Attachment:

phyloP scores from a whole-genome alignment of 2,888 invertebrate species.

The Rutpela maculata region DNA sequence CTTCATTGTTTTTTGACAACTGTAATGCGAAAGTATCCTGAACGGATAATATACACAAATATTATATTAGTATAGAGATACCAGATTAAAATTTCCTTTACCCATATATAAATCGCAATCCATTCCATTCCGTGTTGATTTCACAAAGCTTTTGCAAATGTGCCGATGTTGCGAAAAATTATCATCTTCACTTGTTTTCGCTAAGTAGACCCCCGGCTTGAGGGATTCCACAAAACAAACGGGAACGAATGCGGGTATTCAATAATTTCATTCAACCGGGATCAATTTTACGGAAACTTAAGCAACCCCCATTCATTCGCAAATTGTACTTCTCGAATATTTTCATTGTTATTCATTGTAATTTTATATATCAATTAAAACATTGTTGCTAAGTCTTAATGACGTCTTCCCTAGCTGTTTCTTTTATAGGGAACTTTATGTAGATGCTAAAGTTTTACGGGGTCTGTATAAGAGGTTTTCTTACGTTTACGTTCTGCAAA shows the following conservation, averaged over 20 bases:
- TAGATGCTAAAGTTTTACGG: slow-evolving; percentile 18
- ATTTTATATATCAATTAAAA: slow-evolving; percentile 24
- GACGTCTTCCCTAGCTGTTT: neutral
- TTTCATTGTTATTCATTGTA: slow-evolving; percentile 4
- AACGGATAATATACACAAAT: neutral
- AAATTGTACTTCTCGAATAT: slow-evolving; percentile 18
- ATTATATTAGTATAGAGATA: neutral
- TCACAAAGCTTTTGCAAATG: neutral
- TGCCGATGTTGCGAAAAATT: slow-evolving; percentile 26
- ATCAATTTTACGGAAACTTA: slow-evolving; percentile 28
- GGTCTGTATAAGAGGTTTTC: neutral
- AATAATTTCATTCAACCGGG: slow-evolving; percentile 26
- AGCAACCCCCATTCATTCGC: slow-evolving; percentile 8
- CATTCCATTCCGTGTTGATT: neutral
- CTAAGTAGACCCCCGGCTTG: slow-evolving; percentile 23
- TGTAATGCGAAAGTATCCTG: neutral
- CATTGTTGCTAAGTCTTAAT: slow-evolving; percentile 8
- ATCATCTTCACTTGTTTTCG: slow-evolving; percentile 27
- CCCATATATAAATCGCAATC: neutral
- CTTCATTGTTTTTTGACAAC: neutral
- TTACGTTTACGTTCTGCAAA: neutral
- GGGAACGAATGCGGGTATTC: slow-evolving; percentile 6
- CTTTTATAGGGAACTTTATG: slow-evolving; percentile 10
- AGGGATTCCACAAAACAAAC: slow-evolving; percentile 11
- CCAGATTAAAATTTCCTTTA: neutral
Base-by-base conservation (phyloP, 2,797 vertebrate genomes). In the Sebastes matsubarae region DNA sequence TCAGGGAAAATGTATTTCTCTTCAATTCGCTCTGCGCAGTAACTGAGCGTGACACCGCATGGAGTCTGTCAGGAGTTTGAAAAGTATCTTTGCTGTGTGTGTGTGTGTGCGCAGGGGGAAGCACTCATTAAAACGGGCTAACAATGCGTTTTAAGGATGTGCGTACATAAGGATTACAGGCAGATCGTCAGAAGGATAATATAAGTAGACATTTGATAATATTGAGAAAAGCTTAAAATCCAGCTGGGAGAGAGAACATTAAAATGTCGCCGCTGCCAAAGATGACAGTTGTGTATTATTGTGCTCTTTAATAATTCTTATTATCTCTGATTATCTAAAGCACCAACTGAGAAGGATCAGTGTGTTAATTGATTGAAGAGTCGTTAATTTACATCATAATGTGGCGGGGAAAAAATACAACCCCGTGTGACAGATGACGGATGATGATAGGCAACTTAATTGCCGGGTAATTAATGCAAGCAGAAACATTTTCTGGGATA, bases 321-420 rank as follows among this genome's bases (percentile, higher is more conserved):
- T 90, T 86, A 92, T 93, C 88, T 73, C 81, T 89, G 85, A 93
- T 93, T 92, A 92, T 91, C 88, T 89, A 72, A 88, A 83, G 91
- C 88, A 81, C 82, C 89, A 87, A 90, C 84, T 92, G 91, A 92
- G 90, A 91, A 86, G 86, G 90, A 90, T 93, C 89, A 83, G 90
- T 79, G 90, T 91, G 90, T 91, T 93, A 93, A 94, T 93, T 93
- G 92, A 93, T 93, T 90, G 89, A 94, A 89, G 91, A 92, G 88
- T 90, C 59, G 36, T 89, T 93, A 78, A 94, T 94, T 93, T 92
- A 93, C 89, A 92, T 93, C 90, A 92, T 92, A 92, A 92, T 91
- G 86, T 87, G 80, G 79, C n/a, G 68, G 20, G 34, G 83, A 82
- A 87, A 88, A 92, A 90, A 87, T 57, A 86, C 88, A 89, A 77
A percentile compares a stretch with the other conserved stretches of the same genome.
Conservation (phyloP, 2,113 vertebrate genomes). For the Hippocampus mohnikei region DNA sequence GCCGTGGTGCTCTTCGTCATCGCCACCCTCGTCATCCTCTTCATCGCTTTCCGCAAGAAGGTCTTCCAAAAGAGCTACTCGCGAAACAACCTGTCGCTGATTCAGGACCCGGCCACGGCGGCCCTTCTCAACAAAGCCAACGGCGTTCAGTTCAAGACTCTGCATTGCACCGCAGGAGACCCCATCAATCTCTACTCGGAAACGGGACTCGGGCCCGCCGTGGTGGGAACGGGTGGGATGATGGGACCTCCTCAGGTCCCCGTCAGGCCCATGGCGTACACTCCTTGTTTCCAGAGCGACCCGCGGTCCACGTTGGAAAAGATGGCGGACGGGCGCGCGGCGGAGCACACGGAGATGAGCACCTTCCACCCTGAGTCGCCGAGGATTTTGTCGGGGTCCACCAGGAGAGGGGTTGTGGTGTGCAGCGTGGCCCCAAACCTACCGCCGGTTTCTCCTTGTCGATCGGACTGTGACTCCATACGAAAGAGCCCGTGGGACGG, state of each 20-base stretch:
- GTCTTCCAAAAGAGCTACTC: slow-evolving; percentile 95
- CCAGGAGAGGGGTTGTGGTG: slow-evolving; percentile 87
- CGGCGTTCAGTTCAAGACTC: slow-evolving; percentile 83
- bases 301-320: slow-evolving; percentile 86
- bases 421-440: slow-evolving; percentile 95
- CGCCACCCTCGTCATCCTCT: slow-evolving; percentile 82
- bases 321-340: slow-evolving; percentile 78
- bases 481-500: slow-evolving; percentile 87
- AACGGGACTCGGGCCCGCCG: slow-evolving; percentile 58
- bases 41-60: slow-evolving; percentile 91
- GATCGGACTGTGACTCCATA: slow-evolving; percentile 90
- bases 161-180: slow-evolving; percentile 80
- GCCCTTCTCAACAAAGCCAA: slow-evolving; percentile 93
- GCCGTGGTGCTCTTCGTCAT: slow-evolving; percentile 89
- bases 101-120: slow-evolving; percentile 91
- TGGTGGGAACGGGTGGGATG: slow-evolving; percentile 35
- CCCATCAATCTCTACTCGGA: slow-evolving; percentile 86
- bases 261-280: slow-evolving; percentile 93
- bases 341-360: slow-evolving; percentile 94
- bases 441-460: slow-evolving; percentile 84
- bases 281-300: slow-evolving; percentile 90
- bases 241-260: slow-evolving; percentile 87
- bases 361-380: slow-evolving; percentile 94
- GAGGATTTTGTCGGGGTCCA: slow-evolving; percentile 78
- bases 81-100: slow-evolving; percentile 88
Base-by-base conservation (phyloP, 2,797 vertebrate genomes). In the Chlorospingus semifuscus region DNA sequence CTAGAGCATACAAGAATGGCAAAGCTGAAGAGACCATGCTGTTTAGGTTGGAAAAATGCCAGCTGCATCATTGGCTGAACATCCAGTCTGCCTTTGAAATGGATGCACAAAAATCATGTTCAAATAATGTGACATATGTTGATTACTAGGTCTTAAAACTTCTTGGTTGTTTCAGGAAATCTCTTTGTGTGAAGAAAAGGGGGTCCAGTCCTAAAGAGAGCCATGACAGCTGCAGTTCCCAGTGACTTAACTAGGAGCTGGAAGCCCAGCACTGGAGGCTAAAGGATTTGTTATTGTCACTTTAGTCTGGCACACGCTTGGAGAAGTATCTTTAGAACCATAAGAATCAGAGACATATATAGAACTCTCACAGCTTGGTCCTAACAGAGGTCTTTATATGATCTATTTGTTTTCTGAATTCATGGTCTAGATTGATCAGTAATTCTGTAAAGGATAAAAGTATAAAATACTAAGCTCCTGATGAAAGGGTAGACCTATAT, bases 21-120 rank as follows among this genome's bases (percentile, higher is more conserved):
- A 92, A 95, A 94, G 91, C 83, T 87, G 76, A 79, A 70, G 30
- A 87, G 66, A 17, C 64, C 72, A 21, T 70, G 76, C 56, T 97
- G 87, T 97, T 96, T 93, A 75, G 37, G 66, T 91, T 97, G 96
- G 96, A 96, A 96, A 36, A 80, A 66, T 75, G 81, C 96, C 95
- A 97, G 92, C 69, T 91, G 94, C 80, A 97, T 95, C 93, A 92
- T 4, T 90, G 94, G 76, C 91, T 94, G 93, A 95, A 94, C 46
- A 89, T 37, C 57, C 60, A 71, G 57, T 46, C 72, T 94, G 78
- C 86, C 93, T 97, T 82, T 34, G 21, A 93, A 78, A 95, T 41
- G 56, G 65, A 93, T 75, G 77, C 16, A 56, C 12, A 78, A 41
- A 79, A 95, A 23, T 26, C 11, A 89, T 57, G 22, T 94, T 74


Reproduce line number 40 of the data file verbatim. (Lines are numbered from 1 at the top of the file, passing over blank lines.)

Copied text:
Conservation (phyloP, 2,113 vertebrate genomes). For the Hippocampus mohnikei region DNA sequence GCCGTGGTGCTCTTCGTCATCGCCACCCTCGTCATCCTCTTCATCGCTTTCCGCAAGAAGGTCTTCCAAAAGAGCTACTCGCGAAACAACCTGTCGCTGATTCAGGACCCGGCCACGGCGGCCCTTCTCAACAAAGCCAACGGCGTTCAGTTCAAGACTCTGCATTGCACCGCAGGAGACCCCATCAATCTCTACTCGGAAACGGGACTCGGGCCCGCCGTGGTGGGAACGGGTGGGATGATGGGACCTCCTCAGGTCCCCGTCAGGCCCATGGCGTACACTCCTTGTTTCCAGAGCGACCCGCGGTCCACGTTGGAAAAGATGGCGGACGGGCGCGCGGCGGAGCACACGGAGATGAGCACCTTCCACCCTGAGTCGCCGAGGATTTTGTCGGGGTCCACCAGGAGAGGGGTTGTGGTGTGCAGCGTGGCCCCAAACCTACCGCCGGTTTCTCCTTGTCGATCGGACTGTGACTCCATACGAAAGAGCCCGTGGGACGG, state of each 20-base stretch: